However, when the holding company distributes taxable dividends to its shareholders, a portion of the taxes paid can be refunded through a mechanism called Refundable Dividend Tax On Hand (RDTOH). Once the dividend is declared, it reduces the corporate tax rate (to the extent of the dividend) to 20% which is relatively low. Therefore, it is advisable for an investment holding company to distribute its income to shareholders in the same fiscal year it was earned in order to minimize the overall amount of corporate taxes paid for that year. Let's look at an example to see how taxable income is taxed in an investment holding corporation.  


Image Of Calculating Tax On Income Earned In A Holding Company

Assume the corporation is a Canadian Controlled Private Corporation (CCPC) and earned $10,000 of rental profit in the year. The corporate tax rate for a CCPC on passive income is 50.2% in Ontario compared to only 12.2% on active business income.

Taxation of investment income (rental) within an investment holding company

Taxable income$10,000
Corporate Tax payable (50.2%) - A$5,020
After-tax cash available$4,980

Calculation of RDTOH

Taxable income$10,000
RDTOH (30.67% of taxable income)$3,067

In order for the corporation to receive part of the corporate tax paid back through the RDTOH, the corporation has to pay the shareholder a dividend. To get the full $3,067 back, the total dividends paid must be $8,001 based on the refundable dividend tax rate of 38.33% for CCPC's.

Dividends paid to shareholder$8,001
Refundable Tax ($8,001 *38.33%) - B$3,067
Net tax at the corporate level (A-B)$1,953

Personal tax paid on dividends flowed out to the shareholder

Assuming that the shareholder is in the highest personal tax bracket, the non-eligible dividend rate for Ontario is 47.74%.

Taxable dividend$8,001
Personal tax payable (47.74%) (C)$3,820
After-tax cash available to shareholder$4,181

As the example above shows, you will generally pay a higher tax on passive income earned through an investment holding company than if you earn such income personally. Therefore, owning a rental property personally rather than corporately is a better option for many people. This approach allows them to pay lower taxes while avoiding the complexities and expenses associated with managing a corporate structure.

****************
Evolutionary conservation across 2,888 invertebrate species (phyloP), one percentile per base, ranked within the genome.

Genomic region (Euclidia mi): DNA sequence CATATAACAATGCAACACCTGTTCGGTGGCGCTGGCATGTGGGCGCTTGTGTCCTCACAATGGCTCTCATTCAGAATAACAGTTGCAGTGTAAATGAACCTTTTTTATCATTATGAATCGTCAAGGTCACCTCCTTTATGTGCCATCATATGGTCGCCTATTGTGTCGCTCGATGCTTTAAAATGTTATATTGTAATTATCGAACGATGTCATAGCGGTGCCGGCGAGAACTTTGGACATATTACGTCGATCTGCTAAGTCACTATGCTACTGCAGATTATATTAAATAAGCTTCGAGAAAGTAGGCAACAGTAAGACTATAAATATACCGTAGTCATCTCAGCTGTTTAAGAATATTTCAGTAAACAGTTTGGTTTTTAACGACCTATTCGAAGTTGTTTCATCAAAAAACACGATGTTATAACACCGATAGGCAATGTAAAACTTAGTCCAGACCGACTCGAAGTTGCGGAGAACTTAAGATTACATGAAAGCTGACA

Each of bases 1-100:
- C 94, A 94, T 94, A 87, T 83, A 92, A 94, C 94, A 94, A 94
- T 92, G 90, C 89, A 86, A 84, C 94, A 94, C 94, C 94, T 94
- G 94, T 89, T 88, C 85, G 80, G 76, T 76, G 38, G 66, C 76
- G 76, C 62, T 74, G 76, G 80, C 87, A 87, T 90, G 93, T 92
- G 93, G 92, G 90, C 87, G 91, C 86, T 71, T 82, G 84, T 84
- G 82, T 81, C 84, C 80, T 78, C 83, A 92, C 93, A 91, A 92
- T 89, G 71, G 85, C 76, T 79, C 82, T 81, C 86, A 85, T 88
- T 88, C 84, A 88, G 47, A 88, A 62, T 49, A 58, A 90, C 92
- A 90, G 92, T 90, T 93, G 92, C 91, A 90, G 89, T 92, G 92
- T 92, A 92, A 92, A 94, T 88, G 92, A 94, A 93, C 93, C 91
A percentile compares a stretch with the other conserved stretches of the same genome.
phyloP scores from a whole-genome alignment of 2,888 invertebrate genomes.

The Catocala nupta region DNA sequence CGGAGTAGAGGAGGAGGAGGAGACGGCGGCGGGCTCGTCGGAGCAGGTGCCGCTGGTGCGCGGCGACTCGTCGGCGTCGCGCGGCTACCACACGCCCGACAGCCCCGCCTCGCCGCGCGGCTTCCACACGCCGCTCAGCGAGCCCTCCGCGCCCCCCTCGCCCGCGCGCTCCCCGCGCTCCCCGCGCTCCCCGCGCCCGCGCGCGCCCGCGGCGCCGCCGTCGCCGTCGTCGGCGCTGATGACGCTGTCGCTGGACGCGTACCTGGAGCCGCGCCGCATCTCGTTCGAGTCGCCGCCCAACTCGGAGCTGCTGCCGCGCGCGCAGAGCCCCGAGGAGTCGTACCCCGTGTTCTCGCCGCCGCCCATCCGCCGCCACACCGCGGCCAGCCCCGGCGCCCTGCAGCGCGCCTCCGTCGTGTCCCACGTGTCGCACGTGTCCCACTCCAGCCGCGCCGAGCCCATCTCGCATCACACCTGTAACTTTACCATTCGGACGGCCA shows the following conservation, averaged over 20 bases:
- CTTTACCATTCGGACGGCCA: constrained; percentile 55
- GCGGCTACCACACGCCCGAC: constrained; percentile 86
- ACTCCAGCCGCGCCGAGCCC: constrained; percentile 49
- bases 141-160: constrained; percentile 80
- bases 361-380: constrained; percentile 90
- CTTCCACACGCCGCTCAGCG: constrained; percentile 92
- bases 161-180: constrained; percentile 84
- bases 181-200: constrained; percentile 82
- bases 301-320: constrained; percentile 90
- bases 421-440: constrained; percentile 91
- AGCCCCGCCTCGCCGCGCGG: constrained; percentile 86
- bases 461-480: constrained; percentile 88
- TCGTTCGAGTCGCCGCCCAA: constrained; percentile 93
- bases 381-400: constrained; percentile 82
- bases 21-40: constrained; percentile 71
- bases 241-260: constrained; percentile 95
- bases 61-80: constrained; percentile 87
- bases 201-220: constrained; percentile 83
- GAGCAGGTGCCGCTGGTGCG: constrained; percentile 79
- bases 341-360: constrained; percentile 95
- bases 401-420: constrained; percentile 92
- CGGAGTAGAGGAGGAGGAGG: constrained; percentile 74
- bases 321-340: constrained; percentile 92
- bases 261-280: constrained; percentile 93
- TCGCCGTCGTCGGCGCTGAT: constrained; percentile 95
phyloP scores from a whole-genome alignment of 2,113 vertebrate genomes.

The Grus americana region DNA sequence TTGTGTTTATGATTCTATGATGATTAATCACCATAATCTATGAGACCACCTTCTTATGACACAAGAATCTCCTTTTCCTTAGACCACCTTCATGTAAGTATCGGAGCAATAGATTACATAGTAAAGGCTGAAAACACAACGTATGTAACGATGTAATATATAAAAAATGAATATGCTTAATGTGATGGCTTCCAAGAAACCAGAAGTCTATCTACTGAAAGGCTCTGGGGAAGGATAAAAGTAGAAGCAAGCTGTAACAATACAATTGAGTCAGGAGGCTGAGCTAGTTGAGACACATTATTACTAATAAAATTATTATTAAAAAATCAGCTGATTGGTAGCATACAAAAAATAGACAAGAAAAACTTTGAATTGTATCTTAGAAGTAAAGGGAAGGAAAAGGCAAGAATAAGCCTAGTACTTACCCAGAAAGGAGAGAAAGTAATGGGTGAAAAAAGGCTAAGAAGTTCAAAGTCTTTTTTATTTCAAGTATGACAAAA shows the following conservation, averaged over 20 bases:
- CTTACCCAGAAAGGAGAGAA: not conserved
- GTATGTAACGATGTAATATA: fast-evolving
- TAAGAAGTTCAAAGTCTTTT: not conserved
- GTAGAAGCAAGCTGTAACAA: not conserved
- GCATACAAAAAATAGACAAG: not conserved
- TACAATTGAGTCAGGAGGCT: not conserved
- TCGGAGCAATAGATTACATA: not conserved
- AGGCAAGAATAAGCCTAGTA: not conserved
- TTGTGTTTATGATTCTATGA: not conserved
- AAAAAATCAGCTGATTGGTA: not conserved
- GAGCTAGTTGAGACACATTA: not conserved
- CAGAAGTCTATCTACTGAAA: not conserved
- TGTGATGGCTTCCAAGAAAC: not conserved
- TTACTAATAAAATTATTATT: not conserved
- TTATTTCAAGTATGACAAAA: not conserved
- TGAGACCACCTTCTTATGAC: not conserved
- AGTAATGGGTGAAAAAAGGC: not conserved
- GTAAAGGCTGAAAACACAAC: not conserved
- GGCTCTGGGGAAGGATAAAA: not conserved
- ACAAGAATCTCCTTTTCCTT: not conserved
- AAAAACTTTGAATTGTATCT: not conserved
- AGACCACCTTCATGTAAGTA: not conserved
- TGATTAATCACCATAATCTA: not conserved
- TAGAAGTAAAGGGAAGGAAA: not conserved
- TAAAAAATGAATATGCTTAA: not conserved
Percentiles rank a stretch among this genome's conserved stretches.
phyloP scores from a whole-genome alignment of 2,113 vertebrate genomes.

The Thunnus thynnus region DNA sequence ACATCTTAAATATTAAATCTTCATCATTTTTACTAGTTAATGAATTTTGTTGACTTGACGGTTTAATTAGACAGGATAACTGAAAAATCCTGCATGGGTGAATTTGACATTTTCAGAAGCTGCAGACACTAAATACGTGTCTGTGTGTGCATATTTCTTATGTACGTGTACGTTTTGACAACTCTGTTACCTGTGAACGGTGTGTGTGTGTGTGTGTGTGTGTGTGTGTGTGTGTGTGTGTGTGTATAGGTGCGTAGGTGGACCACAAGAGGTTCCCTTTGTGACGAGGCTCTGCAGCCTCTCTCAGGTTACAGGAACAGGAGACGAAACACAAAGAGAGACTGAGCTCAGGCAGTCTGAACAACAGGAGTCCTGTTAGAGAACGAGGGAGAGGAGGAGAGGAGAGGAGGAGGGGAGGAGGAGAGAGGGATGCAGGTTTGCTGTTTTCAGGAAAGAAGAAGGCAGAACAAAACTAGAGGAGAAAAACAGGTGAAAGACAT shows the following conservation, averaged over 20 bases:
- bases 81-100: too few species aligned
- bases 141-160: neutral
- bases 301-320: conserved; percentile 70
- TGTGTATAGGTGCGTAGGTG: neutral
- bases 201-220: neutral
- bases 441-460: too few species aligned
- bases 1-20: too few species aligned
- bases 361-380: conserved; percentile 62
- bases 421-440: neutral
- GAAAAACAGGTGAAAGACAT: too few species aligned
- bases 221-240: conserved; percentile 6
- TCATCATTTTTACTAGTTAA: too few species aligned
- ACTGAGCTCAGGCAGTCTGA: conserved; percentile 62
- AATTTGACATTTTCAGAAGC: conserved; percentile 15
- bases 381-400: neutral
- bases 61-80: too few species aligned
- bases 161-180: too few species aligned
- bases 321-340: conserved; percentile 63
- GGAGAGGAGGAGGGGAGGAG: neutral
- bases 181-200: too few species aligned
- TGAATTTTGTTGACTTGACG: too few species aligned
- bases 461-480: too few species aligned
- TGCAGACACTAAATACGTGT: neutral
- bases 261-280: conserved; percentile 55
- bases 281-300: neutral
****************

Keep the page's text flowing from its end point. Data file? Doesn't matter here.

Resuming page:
However, certain strategies can help minimize the tax burden associated with owning rental properties in a corporation.  One such strategy is depreciation, also referred to as capital cost allowance. This allows for a deduction of a percentage of the building's cost annually, which helps defer the tax consequences associated with rental income. By carefully calculating and claiming capital cost allowance, it is possible to lower yearly income tax until the property is eventually sold. To learn more about how capital cost allowance works in the context of rental properties, read our blog article, Tax on Rental Income in Canada: A Comprehensive Guide.

3. Lifetime Capital Gains Exemption

The Lifetime Capital Gains Exemption (“LCGE”) allows every eligible individual to claim a capital gains deduction of up to $971,190 realized on the disposition of their qualified small business corporation shares (“QSBCS”). In order to qualify for this deduction, the small business corporation must meet certain criteria. It must be considered a Canadian-controlled private company and generate its income primarily through active business activities within Canada.

An investment holding company that is only used to hold passive assets will not qualify for the enhanced capital gains deduction when its shares are sold. Unfortunately, this is a common misconception among real estate investors that they can take advantage of the lifetime capital gains exemption on the disposition of the investment holding company’s shares.

2. Using an Operating Company to Buy Real Estate in Canada

Image Of Holding Real Estate Through Operating Company


1. Cost Savings

The main advantage of owning real estate within an operating company is the potential cost savings that come from not having to establish and maintain a second separate entity. This could be particularly significant for smaller, less complex businesses. However, if a business has substantial size or growth prospects, it may be worthwhile to consider this investment.


1. Asset Protection/Limited Liability Protection

Owning real estate in an operating company may seem like a convenient option, but it actually comes with some risks. Unlike holding companies, operating companies are exposed to various risks through their everyday business activities. This means that if something unfortunate happens to the operating company, the assets, including the real estate, could be vulnerable to creditors.